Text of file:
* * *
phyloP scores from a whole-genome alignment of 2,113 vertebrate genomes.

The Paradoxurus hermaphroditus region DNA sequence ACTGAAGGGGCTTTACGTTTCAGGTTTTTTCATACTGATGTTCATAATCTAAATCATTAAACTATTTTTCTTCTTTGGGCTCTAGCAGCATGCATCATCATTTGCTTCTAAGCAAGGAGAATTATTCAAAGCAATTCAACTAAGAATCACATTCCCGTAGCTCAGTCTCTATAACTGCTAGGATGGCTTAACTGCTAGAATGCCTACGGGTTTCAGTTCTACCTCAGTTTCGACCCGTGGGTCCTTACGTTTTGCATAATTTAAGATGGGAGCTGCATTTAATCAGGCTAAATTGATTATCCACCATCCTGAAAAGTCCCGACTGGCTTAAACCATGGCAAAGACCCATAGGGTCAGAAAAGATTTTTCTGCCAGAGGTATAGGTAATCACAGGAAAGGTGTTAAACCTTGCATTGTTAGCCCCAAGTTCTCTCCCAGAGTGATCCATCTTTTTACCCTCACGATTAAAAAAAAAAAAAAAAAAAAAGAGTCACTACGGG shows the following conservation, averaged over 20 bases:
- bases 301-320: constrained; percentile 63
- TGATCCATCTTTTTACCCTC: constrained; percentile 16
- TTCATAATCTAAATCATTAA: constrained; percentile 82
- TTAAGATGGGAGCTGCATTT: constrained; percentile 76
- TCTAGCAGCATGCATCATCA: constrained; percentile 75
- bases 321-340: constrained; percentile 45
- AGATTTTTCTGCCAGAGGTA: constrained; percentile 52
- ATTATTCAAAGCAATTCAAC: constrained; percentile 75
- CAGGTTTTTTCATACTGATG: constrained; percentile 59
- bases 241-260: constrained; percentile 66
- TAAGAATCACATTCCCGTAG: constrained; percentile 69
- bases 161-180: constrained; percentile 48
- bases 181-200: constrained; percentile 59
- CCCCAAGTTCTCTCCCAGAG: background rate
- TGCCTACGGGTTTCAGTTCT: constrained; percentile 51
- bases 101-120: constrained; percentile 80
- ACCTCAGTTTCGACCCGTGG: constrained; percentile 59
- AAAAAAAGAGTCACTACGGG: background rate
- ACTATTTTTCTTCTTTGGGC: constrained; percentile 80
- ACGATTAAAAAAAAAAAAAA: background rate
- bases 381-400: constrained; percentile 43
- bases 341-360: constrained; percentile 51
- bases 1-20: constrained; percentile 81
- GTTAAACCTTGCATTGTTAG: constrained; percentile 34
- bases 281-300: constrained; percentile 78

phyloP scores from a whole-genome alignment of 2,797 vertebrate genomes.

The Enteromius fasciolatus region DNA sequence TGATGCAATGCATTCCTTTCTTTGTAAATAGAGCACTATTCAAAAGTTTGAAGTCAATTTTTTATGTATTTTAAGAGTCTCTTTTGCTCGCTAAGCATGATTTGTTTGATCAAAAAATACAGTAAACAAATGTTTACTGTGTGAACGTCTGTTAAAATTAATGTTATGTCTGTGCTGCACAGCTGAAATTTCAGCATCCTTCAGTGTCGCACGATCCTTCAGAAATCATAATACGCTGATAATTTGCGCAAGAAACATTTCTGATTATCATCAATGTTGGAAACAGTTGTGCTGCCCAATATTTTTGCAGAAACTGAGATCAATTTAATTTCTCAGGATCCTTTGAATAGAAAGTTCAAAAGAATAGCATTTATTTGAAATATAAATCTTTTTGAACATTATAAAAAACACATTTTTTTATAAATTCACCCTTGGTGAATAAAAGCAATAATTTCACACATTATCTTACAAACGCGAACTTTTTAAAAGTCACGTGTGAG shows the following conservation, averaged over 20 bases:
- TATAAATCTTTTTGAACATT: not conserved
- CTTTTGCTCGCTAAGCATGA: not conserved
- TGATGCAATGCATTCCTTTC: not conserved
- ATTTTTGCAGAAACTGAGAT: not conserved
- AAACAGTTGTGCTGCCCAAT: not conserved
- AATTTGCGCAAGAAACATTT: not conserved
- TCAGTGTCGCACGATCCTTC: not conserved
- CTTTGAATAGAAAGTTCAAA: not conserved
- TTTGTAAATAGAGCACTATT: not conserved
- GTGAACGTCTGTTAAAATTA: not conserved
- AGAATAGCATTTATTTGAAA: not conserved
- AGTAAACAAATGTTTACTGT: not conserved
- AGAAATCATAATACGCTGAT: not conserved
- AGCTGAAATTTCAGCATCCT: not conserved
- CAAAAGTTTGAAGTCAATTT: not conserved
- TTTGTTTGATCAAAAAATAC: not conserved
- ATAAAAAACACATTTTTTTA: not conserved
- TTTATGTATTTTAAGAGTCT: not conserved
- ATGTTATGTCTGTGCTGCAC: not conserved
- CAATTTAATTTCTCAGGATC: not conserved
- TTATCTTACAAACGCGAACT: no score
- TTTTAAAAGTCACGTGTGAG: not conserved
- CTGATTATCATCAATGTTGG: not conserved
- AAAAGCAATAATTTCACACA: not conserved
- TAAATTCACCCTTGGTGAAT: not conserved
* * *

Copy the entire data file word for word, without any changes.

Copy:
phyloP scores from a whole-genome alignment of 2,113 vertebrate genomes.

The Paradoxurus hermaphroditus region DNA sequence ACTGAAGGGGCTTTACGTTTCAGGTTTTTTCATACTGATGTTCATAATCTAAATCATTAAACTATTTTTCTTCTTTGGGCTCTAGCAGCATGCATCATCATTTGCTTCTAAGCAAGGAGAATTATTCAAAGCAATTCAACTAAGAATCACATTCCCGTAGCTCAGTCTCTATAACTGCTAGGATGGCTTAACTGCTAGAATGCCTACGGGTTTCAGTTCTACCTCAGTTTCGACCCGTGGGTCCTTACGTTTTGCATAATTTAAGATGGGAGCTGCATTTAATCAGGCTAAATTGATTATCCACCATCCTGAAAAGTCCCGACTGGCTTAAACCATGGCAAAGACCCATAGGGTCAGAAAAGATTTTTCTGCCAGAGGTATAGGTAATCACAGGAAAGGTGTTAAACCTTGCATTGTTAGCCCCAAGTTCTCTCCCAGAGTGATCCATCTTTTTACCCTCACGATTAAAAAAAAAAAAAAAAAAAAAGAGTCACTACGGG shows the following conservation, averaged over 20 bases:
- bases 301-320: constrained; percentile 63
- TGATCCATCTTTTTACCCTC: constrained; percentile 16
- TTCATAATCTAAATCATTAA: constrained; percentile 82
- TTAAGATGGGAGCTGCATTT: constrained; percentile 76
- TCTAGCAGCATGCATCATCA: constrained; percentile 75
- bases 321-340: constrained; percentile 45
- AGATTTTTCTGCCAGAGGTA: constrained; percentile 52
- ATTATTCAAAGCAATTCAAC: constrained; percentile 75
- CAGGTTTTTTCATACTGATG: constrained; percentile 59
- bases 241-260: constrained; percentile 66
- TAAGAATCACATTCCCGTAG: constrained; percentile 69
- bases 161-180: constrained; percentile 48
- bases 181-200: constrained; percentile 59
- CCCCAAGTTCTCTCCCAGAG: background rate
- TGCCTACGGGTTTCAGTTCT: constrained; percentile 51
- bases 101-120: constrained; percentile 80
- ACCTCAGTTTCGACCCGTGG: constrained; percentile 59
- AAAAAAAGAGTCACTACGGG: background rate
- ACTATTTTTCTTCTTTGGGC: constrained; percentile 80
- ACGATTAAAAAAAAAAAAAA: background rate
- bases 381-400: constrained; percentile 43
- bases 341-360: constrained; percentile 51
- bases 1-20: constrained; percentile 81
- GTTAAACCTTGCATTGTTAG: constrained; percentile 34
- bases 281-300: constrained; percentile 78

phyloP scores from a whole-genome alignment of 2,797 vertebrate genomes.

The Enteromius fasciolatus region DNA sequence TGATGCAATGCATTCCTTTCTTTGTAAATAGAGCACTATTCAAAAGTTTGAAGTCAATTTTTTATGTATTTTAAGAGTCTCTTTTGCTCGCTAAGCATGATTTGTTTGATCAAAAAATACAGTAAACAAATGTTTACTGTGTGAACGTCTGTTAAAATTAATGTTATGTCTGTGCTGCACAGCTGAAATTTCAGCATCCTTCAGTGTCGCACGATCCTTCAGAAATCATAATACGCTGATAATTTGCGCAAGAAACATTTCTGATTATCATCAATGTTGGAAACAGTTGTGCTGCCCAATATTTTTGCAGAAACTGAGATCAATTTAATTTCTCAGGATCCTTTGAATAGAAAGTTCAAAAGAATAGCATTTATTTGAAATATAAATCTTTTTGAACATTATAAAAAACACATTTTTTTATAAATTCACCCTTGGTGAATAAAAGCAATAATTTCACACATTATCTTACAAACGCGAACTTTTTAAAAGTCACGTGTGAG shows the following conservation, averaged over 20 bases:
- TATAAATCTTTTTGAACATT: not conserved
- CTTTTGCTCGCTAAGCATGA: not conserved
- TGATGCAATGCATTCCTTTC: not conserved
- ATTTTTGCAGAAACTGAGAT: not conserved
- AAACAGTTGTGCTGCCCAAT: not conserved
- AATTTGCGCAAGAAACATTT: not conserved
- TCAGTGTCGCACGATCCTTC: not conserved
- CTTTGAATAGAAAGTTCAAA: not conserved
- TTTGTAAATAGAGCACTATT: not conserved
- GTGAACGTCTGTTAAAATTA: not conserved
- AGAATAGCATTTATTTGAAA: not conserved
- AGTAAACAAATGTTTACTGT: not conserved
- AGAAATCATAATACGCTGAT: not conserved
- AGCTGAAATTTCAGCATCCT: not conserved
- CAAAAGTTTGAAGTCAATTT: not conserved
- TTTGTTTGATCAAAAAATAC: not conserved
- ATAAAAAACACATTTTTTTA: not conserved
- TTTATGTATTTTAAGAGTCT: not conserved
- ATGTTATGTCTGTGCTGCAC: not conserved
- CAATTTAATTTCTCAGGATC: not conserved
- TTATCTTACAAACGCGAACT: no score
- TTTTAAAAGTCACGTGTGAG: not conserved
- CTGATTATCATCAATGTTGG: not conserved
- AAAAGCAATAATTTCACACA: not conserved
- TAAATTCACCCTTGGTGAAT: not conserved